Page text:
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Michigan's minimum wage goes up to $9.87

Minimum wage increase suicide study 010820
Posted at 4:48 PM, Jan 02, 2022
and last updated 2022-01-02 16:48:25-05

GRAND RAPIDS, Mich. — New Michigan laws go into effect this year. Starting Saturday, Jan. 1, 2022, Michigan's minimum wage jumps up to $9.87 an hour. 

Capriotti's on 28th street is where people stop to grab a bite to eat. 

"We're pretty much not a full-service restaurant; [what] we make are predominately sandwiches, but we make them all from scratch," Capriotti Owner Trevor Hall said.

Hall finds himself picking up shifts normally done by his employees. Like many, he's struggling to get people in the door for the hourly rates he can afford.

"$11 or $12 an hour. Now, with any experience, then it goes up higher than that. But to offer just minimum wage, we can't have it. We won't get employees," Hall told FOX 17.

Michiganders are seeing the third minimum wage increase since the Improved Workforce Opportunity Wage Act of 2018. The rate is set to go up as long as we stay below the 8.5% unemployment rate.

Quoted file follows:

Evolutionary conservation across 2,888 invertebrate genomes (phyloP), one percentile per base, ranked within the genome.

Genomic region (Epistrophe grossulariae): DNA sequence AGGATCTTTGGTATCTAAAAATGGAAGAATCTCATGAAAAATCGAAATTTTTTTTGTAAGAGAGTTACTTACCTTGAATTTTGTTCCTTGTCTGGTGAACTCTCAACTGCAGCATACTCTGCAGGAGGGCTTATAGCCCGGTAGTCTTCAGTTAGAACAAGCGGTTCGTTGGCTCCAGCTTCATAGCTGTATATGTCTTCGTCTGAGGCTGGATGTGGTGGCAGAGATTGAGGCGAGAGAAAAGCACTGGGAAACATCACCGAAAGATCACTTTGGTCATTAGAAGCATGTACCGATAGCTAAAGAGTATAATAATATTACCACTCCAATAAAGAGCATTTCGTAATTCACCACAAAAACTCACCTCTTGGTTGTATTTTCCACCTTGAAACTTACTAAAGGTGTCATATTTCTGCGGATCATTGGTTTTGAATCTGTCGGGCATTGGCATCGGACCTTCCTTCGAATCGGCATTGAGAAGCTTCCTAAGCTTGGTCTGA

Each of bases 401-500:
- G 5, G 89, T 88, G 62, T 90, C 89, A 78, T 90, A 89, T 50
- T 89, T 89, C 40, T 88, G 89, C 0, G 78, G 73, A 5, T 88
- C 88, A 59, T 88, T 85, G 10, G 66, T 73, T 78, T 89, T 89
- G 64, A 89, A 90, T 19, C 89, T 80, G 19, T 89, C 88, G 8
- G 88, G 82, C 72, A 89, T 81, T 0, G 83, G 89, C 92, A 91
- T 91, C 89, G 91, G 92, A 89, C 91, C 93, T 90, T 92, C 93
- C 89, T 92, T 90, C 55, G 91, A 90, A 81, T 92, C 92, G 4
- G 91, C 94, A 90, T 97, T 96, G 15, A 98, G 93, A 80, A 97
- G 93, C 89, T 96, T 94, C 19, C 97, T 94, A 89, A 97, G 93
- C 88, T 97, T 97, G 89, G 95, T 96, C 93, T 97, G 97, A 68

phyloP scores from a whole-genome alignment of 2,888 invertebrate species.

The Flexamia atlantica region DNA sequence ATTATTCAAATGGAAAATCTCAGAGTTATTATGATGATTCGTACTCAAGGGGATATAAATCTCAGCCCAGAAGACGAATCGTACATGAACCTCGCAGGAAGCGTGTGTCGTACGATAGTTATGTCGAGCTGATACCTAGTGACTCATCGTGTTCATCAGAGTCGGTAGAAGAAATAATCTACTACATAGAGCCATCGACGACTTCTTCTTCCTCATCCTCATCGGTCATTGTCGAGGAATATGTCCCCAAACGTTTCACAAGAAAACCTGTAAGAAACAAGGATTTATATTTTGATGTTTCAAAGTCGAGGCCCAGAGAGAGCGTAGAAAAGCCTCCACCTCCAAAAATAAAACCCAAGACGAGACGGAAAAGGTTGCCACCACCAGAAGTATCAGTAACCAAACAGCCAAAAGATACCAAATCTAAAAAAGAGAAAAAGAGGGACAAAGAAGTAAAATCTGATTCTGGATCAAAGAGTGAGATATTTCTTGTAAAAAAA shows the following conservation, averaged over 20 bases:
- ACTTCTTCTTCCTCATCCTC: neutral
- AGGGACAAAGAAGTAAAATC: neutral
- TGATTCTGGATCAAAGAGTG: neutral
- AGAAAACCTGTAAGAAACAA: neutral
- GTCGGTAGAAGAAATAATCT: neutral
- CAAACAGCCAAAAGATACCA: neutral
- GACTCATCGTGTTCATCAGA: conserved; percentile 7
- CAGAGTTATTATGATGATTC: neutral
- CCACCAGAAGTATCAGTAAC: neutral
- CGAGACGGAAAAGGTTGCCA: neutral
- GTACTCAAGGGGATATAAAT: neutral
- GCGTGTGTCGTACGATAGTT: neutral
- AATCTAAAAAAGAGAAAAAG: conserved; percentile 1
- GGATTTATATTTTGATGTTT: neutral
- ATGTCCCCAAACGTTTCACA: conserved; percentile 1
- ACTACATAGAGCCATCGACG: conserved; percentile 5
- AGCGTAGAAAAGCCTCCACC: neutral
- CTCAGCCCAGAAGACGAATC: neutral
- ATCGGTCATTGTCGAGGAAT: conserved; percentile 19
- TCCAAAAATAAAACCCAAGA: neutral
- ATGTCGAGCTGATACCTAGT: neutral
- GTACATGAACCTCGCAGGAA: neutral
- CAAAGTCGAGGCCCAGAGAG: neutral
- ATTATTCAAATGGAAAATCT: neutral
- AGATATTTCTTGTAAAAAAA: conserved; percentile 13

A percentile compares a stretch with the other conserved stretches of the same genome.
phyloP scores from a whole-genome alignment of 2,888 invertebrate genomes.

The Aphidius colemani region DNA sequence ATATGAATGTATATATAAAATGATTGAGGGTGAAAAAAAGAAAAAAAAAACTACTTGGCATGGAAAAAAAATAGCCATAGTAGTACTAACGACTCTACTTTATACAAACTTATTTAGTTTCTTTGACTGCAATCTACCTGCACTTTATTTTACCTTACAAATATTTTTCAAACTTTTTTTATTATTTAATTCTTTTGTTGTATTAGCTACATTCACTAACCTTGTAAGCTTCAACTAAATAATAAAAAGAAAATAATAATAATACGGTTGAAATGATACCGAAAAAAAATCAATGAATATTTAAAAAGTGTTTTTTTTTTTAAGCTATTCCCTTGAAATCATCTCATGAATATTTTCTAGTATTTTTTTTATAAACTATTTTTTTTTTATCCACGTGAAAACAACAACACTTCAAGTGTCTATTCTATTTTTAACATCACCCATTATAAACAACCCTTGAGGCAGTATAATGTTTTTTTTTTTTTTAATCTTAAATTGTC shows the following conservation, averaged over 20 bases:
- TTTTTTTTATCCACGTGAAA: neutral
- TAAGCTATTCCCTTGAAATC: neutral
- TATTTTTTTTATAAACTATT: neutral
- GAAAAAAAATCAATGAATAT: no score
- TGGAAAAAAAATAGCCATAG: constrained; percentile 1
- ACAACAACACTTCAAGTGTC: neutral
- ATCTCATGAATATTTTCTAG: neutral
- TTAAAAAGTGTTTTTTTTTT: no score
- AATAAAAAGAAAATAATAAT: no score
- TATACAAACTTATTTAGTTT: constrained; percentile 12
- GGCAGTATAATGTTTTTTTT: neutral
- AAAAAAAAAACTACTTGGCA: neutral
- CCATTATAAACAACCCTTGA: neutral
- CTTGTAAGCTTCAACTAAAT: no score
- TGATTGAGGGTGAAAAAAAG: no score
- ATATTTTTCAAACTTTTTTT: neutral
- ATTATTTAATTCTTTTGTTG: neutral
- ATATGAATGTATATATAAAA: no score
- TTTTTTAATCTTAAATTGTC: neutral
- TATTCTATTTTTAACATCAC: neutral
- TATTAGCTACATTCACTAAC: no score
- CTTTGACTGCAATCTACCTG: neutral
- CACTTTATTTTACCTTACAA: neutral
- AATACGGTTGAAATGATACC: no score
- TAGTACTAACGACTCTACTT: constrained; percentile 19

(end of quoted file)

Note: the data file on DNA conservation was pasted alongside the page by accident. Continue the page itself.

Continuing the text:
READ MORE: Michigan minimum wage increasing 22 cents as workers struggle to make ends meet amid rising prices

In 2021 we were above that margin, so the minimum wage never increased. Since we're below that unemployment number, and if we stay there, we could see $12.05 by 2031.

"It wasn't originally put in to be a living wage or anything like that. It just really was to help provide a baseline for people to understand what wages should be paid," Grand Valley State University Seidman College of Business Associate Dean Paul Isely told FOX 17. "So, everything that we're seeing now, we've never seen before. The design of the minimum wage program in Michigan never foresaw the increase in inflation."

"Can we keep this up?"

"I've been saying the '20s would be the decade of labor that we really expected [...] because of demographics that... that the number of young people coming into the workforce. And they're not all of the minimum wage people, but there is a large chunk of the minimum wage people would be shrinking and shrinking and shrinking now, until the end of this decade," Isley said.

A shrinking workforce is causing ripple effects. Hall says the prices at his shop are going up.

"The first December, my prices went up. And that was just to maintain what I have and to be able to offer them a little bit more," Hall added.

Tipped employees also saw a bump in pay of $3.75 an hour.

READ MORE: Record number of state, local governments instituting minimum wage hikes in 2022

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Elle Meyers

Elle Meyers

6:12 PM, Apr 12, 2021

State Capitol

Neighborhood Reporter

Elle Meyers

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